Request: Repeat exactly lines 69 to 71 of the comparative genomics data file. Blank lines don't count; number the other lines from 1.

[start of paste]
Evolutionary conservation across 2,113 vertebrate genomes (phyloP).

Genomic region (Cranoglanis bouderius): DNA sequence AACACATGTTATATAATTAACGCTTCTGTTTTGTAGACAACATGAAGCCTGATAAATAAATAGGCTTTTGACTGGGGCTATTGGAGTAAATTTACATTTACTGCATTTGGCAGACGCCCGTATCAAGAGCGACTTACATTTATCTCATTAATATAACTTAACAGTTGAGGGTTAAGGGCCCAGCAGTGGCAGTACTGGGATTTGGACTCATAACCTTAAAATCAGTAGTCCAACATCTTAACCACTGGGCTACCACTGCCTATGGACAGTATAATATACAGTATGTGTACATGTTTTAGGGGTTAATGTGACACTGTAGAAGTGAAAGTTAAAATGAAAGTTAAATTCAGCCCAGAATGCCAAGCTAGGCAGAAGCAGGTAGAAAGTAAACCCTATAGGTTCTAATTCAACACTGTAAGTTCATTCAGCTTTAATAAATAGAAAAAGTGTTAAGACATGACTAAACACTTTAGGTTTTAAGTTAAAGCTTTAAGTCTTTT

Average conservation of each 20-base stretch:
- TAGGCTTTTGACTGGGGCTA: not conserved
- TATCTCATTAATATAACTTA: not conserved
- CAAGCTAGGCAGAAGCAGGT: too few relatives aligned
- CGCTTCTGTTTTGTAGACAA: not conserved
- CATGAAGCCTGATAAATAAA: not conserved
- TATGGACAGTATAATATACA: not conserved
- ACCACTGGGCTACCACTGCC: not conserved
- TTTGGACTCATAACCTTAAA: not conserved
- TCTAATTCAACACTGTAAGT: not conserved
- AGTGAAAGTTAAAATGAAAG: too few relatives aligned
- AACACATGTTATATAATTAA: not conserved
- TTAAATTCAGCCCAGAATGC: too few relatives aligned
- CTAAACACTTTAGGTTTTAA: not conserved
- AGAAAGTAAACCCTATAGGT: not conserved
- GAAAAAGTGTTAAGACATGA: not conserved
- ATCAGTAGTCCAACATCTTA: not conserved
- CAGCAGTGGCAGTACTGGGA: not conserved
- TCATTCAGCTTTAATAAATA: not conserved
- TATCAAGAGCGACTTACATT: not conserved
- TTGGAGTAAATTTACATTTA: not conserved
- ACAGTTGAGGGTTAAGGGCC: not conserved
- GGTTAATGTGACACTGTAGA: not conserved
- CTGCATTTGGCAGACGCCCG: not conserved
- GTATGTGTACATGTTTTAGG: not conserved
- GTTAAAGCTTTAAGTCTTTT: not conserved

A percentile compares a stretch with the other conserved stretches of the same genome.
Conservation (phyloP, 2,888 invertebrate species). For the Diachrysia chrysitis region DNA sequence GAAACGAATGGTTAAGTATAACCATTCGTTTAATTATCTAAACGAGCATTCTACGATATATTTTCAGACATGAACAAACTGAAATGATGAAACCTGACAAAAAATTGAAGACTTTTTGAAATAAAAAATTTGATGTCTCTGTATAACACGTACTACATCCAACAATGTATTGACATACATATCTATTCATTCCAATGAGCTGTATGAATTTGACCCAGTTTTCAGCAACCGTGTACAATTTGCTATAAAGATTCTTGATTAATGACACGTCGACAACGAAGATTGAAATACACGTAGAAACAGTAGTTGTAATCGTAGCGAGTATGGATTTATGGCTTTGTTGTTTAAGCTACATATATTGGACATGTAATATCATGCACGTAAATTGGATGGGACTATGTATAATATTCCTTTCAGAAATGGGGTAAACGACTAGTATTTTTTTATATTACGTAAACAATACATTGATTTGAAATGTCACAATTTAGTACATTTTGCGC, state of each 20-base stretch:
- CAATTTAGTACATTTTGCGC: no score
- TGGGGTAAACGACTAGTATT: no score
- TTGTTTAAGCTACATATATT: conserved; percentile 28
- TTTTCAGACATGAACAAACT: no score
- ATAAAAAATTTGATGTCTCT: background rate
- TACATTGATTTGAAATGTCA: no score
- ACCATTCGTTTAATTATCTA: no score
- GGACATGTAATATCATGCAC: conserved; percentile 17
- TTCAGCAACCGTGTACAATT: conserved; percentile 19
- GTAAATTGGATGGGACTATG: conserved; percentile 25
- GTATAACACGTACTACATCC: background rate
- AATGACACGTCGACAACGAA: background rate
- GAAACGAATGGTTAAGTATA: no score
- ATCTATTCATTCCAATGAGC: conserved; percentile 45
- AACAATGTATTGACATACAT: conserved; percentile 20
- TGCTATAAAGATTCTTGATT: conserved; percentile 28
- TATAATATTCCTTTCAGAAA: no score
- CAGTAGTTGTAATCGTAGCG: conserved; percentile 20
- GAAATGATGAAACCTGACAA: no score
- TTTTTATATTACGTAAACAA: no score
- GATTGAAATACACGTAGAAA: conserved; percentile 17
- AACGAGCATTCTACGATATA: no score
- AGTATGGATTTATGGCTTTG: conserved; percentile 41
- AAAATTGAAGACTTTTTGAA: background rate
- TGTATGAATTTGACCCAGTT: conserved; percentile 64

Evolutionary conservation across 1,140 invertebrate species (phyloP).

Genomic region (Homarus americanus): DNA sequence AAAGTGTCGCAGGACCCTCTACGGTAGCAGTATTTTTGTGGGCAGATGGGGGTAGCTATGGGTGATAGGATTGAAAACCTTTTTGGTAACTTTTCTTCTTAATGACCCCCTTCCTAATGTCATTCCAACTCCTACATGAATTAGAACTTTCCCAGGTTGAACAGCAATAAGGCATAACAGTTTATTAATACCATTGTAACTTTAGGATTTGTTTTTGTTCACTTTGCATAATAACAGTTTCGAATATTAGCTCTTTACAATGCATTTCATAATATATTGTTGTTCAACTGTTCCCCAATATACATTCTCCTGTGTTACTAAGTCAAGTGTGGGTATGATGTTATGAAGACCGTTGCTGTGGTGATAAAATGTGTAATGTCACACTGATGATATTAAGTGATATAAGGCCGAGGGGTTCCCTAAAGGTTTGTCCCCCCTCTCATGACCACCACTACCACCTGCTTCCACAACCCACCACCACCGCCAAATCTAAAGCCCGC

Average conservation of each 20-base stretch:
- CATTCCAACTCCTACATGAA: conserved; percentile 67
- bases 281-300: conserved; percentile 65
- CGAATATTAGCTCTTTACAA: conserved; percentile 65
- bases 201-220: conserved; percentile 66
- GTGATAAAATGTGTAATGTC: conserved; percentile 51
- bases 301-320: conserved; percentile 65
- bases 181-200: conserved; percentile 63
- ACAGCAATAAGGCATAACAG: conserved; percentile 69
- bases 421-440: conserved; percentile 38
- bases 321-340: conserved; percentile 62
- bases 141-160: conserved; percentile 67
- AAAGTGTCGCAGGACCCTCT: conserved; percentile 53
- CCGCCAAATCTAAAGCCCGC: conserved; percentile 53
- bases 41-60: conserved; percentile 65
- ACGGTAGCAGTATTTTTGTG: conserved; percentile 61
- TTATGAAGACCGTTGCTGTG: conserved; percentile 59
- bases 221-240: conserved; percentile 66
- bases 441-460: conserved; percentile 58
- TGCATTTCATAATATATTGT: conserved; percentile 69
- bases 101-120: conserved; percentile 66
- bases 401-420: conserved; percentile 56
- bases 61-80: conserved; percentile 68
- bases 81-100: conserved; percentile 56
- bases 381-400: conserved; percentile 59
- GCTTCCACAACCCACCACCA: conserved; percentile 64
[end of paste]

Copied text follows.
- bases 141-160: conserved; percentile 67
- AAAGTGTCGCAGGACCCTCT: conserved; percentile 53
- CCGCCAAATCTAAAGCCCGC: conserved; percentile 53